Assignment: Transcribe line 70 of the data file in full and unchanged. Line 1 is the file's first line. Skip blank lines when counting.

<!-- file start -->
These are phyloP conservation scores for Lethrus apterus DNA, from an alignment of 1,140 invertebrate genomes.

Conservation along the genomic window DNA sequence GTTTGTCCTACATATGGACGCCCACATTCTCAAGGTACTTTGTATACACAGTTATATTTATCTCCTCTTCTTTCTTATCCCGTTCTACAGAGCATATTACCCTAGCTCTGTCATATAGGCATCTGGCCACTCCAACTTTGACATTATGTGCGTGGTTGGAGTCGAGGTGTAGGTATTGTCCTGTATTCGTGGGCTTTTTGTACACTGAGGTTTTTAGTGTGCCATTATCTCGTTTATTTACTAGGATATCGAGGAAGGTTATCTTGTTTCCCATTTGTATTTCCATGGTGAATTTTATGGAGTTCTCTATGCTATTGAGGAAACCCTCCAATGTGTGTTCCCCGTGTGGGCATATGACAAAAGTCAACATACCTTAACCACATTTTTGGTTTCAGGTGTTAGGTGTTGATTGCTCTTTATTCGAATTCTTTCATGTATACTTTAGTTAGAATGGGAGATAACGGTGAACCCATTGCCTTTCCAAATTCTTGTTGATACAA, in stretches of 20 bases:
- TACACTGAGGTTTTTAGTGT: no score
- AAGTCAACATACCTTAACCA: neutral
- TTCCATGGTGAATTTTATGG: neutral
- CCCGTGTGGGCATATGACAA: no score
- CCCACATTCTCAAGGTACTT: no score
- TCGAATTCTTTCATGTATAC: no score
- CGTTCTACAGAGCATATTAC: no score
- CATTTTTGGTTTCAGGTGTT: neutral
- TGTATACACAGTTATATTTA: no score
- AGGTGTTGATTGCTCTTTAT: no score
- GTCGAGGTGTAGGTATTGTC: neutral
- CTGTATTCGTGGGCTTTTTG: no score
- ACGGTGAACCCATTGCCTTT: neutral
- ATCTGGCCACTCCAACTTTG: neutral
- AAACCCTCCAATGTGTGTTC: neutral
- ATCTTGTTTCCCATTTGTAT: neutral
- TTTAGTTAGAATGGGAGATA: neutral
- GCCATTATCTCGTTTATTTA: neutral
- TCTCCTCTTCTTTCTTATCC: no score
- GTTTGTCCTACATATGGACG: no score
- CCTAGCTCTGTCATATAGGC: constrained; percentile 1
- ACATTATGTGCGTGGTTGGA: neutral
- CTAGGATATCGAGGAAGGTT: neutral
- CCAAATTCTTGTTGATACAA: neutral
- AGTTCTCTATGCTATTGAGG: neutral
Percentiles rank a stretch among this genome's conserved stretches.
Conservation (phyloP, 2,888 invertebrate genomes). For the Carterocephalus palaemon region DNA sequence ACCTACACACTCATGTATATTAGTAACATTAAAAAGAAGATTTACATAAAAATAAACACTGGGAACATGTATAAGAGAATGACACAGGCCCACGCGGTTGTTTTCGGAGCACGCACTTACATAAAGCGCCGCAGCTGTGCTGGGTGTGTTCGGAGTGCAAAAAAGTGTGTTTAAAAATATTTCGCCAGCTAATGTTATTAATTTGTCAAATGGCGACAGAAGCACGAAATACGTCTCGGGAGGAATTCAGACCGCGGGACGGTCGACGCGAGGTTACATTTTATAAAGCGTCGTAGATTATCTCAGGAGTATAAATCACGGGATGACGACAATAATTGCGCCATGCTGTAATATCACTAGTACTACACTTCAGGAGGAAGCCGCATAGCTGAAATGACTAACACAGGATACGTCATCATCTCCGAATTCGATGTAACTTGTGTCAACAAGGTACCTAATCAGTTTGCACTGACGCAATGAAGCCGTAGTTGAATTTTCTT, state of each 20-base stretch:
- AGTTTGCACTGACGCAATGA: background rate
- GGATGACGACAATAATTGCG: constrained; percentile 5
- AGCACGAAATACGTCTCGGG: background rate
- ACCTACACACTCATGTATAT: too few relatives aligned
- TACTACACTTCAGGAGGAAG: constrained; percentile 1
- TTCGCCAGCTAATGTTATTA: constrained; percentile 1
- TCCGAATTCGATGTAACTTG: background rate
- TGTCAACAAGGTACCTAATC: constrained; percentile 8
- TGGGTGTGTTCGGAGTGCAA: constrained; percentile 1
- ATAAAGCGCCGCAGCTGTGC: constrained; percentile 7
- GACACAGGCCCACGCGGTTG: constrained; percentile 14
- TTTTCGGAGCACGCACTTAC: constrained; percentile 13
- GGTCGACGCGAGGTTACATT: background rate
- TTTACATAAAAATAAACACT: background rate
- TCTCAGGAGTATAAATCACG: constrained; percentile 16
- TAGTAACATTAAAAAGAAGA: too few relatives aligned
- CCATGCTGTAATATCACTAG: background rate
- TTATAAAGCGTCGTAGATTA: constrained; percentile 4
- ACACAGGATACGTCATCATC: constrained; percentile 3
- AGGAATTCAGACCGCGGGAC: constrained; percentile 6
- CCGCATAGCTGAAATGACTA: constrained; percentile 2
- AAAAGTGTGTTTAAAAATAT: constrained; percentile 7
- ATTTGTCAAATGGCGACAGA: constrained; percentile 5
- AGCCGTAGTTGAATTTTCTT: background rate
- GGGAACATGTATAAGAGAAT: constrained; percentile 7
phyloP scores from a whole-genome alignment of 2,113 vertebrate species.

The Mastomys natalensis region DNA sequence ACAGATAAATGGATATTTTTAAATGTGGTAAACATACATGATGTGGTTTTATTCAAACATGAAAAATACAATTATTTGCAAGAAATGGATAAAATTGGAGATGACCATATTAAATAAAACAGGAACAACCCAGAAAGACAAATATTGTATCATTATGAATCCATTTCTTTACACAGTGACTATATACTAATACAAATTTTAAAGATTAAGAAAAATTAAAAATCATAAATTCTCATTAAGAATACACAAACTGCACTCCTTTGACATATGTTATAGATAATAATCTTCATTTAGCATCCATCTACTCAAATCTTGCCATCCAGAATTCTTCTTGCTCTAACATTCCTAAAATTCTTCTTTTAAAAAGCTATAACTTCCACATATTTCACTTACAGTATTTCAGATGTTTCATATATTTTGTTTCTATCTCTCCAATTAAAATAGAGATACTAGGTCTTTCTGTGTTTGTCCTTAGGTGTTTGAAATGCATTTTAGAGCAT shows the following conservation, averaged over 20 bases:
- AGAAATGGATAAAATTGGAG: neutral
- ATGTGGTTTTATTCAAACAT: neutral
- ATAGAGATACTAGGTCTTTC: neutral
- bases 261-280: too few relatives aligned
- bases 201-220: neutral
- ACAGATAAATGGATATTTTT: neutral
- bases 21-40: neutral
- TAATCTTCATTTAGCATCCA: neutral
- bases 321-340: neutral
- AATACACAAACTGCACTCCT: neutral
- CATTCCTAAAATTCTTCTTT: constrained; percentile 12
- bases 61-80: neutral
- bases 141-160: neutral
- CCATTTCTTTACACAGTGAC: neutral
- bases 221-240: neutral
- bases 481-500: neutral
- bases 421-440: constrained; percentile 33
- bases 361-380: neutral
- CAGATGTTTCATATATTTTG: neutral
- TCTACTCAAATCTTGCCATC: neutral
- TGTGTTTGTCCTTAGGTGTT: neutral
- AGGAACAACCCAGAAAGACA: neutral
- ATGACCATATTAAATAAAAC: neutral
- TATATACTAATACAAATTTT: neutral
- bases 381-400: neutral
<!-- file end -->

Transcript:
- CCATTTCTTTACACAGTGAC: neutral